Electric vehicles. Apparently, these days you absolutely cannot launch one without people asking this one overused question: Is it a Tesla killer? And, y’know, I’m not entirely innocent either. It’s easy to ride on a name people recognise. So, naturally, when Porsche sent me to Singapore to check out their first all-electric car, I couldn’t help but wonder: was it a Tesla killer?
But here’s the thing, after spending a little time with the new Porsche Taycan, what I realised is that it’s definitely not a Tesla killer. That’s because I think it’s in a completely different league.
OK first, let me get some disclaimers out of the way. Number 1, Porsche didn’t let me drive the Taycan, and I don’t personally own a Tesla Model S or whatever. But, I did get to spend a little time IN a Taycan on the show floor after elbowing my way through the crowd, and I have some thoughts.
I’ve also followed a lot of the coverage around Tesla and its exploits because as a car and tech fan, Tesla’s vehicles fit right in. But the thing is, Teslas don’t really feel like cars to me, they feel more like a tech product with some wheels attached. Kind of like a self propelled Cheese Grater Mac Pro, if you will.
And I feel that it’s this difference in feel that really separates a Tesla from the Taycan because the Taycan feels very much like a car car. And I think there’s no better place to illustrate this point than when you get inside a Taycan.
On the inside of a Tesla Model 3, for example, it looks unlike any other road-going vehicle because the dashboard is pretty much empty. There’s no instrument cluster, no assortment of vents or dials. The only two significant design features are the steering wheel and the huge tablet-like screen in the middle. And I kinda dig how refreshing that is.
In the Taycan, it’s a whole nother story. It’s absolutely like what the interior of a car usually looks like. The biggest difference is that all the dials and knobs and stuff have been replaced by an assortment of screens. There’s one for the instrument cluster, one for the centre console, one on the passenger side and one in the middle.
So, if you ask me whether I prefer the look of a set of screens like these versus one big tablet stuck to the dash, I’d pick the big tablet.
That being said, the reason this layout is the way it is is because Porsche designed this to be driver-focused. And in a way, that makes sense. Everything is where you’d expect it to be, and each screen does its own thing so controls are easily accessible. You don’t need to re-learn how to use a car because it’s a very familiar experience.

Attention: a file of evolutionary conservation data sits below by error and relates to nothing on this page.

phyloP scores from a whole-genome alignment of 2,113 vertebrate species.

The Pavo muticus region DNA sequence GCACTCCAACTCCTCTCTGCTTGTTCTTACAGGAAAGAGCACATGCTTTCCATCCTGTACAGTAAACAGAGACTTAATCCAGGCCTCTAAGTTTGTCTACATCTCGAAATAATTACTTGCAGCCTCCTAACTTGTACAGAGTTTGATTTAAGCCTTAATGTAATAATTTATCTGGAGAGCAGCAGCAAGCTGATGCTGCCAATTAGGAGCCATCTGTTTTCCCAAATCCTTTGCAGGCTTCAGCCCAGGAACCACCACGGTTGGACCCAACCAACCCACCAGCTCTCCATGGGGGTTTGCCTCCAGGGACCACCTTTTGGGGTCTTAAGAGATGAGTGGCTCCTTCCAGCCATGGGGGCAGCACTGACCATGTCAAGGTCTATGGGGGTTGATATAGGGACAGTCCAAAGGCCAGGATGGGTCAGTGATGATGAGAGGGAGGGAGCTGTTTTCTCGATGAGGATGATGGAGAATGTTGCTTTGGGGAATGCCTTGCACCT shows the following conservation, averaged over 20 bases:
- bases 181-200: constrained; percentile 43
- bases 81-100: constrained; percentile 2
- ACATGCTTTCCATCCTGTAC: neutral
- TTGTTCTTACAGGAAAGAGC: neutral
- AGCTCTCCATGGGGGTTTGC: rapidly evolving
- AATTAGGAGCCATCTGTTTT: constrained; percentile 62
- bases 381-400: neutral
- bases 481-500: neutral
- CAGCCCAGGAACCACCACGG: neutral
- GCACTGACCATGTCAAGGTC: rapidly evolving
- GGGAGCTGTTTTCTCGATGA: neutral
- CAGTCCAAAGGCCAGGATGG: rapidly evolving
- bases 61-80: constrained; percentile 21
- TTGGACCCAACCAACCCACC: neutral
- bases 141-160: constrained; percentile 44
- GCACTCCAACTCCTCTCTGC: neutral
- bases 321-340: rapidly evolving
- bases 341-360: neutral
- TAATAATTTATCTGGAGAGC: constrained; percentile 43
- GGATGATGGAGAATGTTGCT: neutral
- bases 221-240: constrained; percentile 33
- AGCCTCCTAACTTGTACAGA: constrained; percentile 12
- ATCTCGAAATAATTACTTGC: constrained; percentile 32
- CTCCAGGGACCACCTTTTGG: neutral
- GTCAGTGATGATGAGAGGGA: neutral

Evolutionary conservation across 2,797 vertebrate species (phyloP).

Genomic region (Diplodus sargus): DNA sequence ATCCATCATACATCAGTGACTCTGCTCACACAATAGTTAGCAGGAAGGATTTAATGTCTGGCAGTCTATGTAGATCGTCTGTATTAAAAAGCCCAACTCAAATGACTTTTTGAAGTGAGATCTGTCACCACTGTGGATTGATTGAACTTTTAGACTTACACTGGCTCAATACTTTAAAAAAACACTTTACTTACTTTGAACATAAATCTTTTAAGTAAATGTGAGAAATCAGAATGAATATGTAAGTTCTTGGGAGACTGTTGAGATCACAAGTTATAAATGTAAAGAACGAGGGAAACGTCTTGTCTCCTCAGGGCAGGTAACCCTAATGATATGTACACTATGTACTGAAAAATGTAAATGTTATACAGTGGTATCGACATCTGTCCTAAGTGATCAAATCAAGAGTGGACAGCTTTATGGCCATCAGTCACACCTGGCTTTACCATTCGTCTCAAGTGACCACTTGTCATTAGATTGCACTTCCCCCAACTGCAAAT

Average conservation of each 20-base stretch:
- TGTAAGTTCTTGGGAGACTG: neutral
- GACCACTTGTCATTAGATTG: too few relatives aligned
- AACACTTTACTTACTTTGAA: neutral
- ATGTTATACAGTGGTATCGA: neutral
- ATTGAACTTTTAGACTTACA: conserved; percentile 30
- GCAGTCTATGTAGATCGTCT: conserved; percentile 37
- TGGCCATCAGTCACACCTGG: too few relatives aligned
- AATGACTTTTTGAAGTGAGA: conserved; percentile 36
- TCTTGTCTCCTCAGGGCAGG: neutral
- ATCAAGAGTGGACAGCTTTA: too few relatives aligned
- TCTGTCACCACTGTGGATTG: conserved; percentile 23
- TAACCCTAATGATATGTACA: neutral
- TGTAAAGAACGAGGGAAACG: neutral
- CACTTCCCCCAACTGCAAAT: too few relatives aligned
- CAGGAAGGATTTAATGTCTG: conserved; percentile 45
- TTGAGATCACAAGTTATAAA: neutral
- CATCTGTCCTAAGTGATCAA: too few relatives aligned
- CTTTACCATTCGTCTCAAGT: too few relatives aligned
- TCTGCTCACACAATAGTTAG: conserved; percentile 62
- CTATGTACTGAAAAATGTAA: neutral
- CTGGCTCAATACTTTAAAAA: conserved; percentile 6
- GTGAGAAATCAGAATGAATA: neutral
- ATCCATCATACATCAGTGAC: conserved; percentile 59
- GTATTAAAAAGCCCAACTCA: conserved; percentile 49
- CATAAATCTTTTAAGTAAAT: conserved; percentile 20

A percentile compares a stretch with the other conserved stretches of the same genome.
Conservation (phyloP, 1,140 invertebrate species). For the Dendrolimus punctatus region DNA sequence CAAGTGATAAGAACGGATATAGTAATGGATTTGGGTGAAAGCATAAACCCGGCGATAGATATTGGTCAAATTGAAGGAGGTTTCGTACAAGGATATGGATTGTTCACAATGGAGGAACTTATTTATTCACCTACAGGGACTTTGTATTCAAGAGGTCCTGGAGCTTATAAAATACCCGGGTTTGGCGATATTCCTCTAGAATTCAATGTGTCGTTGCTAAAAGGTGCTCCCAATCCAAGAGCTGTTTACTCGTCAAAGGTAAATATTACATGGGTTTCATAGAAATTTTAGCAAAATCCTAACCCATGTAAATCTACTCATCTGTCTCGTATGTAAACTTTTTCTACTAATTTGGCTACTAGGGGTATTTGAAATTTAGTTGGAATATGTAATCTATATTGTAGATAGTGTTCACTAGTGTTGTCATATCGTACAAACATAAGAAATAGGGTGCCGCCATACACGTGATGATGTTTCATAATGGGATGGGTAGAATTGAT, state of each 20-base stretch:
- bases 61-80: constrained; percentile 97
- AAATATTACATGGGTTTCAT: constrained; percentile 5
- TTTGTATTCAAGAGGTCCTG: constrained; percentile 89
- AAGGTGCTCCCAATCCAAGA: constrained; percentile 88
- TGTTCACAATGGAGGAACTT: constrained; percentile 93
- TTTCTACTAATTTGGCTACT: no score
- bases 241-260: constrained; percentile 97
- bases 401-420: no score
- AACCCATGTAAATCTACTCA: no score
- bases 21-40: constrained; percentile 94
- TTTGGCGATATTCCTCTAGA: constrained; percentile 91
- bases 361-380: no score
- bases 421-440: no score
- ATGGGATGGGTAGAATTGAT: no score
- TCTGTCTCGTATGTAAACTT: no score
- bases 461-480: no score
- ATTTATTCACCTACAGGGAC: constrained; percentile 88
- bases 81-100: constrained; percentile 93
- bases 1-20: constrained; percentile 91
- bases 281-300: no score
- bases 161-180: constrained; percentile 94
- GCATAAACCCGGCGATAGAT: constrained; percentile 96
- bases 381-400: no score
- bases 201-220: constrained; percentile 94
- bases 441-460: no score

On top of that, the inside of the Porsche is very…posh, for lack of a better word. There’s gorgeous stitching holding the premium materials together, and everything I touched felt expensive and well put together, which is always a good feeling.
Oh, and did I mention the fact that I love the single analogue-ish clock Porsche left ticking away on the Taycan’s dashboard? That’s easily one of my favourite things about this interior. Well, that, and the low-slung race car driving position.
Oh, and if we’re on the topic of what I like about the Taycan, I have to talk about the way the car looks. Yes, it may not be everyone’s cup of tea, but I really like the design, especially this panda, stormtrooper Turbo S. By the way, it’s called the Turbo S because Porsche treats “Turbo S” as a trim level. So there’s like the entry level 4S, the mid-spec Turbo and the top spec Turbo S.
Anyway, I think Porsche’s done a nice job here with the Taycan’s looks. I really did not like the way their other 4-door sedan, the Panamera, looks because it’s kinda like a goofy 911. With the Taycan, Porsche took their iconic design language and brought it into the modern day.
The EV is hunkered down, the way a sports car should look, almost like its ready to explode off the line. The lights have been styled in this beautiful four point manner that reminds me of the 919 LMP1 racer. Or a Mate 20 Pro, if you take Huawei’s word for it.
Then there are the lateral air intakes that look almost like mascara tears, the gorgeous single bar rear lamps, and I even like the five-spoke rims that give the wheels almost a whitewall look. To me, it’s a very different aesthetic than something like a Tesla, especially if you’re talking about, like the Cybertruck.
Sure, if you look at the specs and the powertrain and the price point, you’d think that the Model S and the Taycan are obvious competitors. In fact, the Model S beats out the Taycan in both range and the nought to 100 sprint.
But, I think that being in the Taycan is a very different experience than being in a Model S. Personally, when it comes to Teslas, the car and tech enthusiasts in me often clash. On the one hand, I love how nerdy the Tesla is. It gets software updates that can give it new features, it gets easter eggs when the festive season rolls around. But I don’t lust after it as a car because in my head its more like a laptop on wheels.
On the Porsche front, that’s a different story. It looks like they did a great job electrifying their sports car DNA, but as a tech product, its not super appealing. I’m not a fan of having screens all over the place, and I’m definitely not a fan of the fact that they’re LCD screens so you can see the backlight bleed for each panel.
And it’s because of this that I don’t think it is or will be a “Tesla Killer”. I think that the people who will be interested in each vehicle will be very different, and as a whole I think having this diversity will only make the car world a better place.
If you’re interested in ordering a Porsche Taycan, you can already place your booking deposit locally but the local launch of the Taycan is anticipated for the first half of 2020.
Photography by Rory Lee on the Fujifilm X-T20